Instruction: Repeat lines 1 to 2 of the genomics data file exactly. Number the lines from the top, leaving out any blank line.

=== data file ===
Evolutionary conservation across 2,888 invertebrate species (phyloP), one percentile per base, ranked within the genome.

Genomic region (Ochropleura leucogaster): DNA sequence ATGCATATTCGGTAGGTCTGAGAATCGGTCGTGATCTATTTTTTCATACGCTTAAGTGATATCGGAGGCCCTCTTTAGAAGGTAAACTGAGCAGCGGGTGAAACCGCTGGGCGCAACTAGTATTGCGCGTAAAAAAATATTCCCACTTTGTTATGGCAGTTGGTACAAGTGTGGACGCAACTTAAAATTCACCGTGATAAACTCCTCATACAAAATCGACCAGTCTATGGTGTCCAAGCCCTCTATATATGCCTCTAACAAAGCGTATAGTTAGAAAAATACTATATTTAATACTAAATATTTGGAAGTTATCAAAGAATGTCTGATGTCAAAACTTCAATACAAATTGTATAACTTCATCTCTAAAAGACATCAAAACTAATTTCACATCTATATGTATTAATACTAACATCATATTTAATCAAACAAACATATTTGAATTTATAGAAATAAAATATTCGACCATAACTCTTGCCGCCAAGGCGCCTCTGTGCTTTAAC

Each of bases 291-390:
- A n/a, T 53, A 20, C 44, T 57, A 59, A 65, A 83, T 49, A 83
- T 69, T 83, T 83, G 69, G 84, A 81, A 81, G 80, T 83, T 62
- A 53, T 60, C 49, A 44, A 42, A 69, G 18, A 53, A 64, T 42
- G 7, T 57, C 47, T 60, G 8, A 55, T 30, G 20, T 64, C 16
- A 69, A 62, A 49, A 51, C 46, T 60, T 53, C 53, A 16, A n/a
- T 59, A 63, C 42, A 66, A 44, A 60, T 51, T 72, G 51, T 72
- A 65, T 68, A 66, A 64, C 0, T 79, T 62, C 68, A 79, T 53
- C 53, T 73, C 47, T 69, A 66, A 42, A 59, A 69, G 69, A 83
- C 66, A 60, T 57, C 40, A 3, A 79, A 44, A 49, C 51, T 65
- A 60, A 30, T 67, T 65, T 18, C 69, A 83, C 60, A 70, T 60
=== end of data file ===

Evolutionary conservation across 2,888 invertebrate species (phyloP), one percentile per base, ranked within the genome.

Genomic region (Ochropleura leucogaster): DNA sequence ATGCATATTCGGTAGGTCTGAGAATCGGTCGTGATCTATTTTTTCATACGCTTAAGTGATATCGGAGGCCCTCTTTAGAAGGTAAACTGAGCAGCGGGTGAAACCGCTGGGCGCAACTAGTATTGCGCGTAAAAAAATATTCCCACTTTGTTATGGCAGTTGGTACAAGTGTGGACGCAACTTAAAATTCACCGTGATAAACTCCTCATACAAAATCGACCAGTCTATGGTGTCCAAGCCCTCTATATATGCCTCTAACAAAGCGTATAGTTAGAAAAATACTATATTTAATACTAAATATTTGGAAGTTATCAAAGAATGTCTGATGTCAAAACTTCAATACAAATTGTATAACTTCATCTCTAAAAGACATCAAAACTAATTTCACATCTATATGTATTAATACTAACATCATATTTAATCAAACAAACATATTTGAATTTATAGAAATAAAATATTCGACCATAACTCTTGCCGCCAAGGCGCCTCTGTGCTTTAAC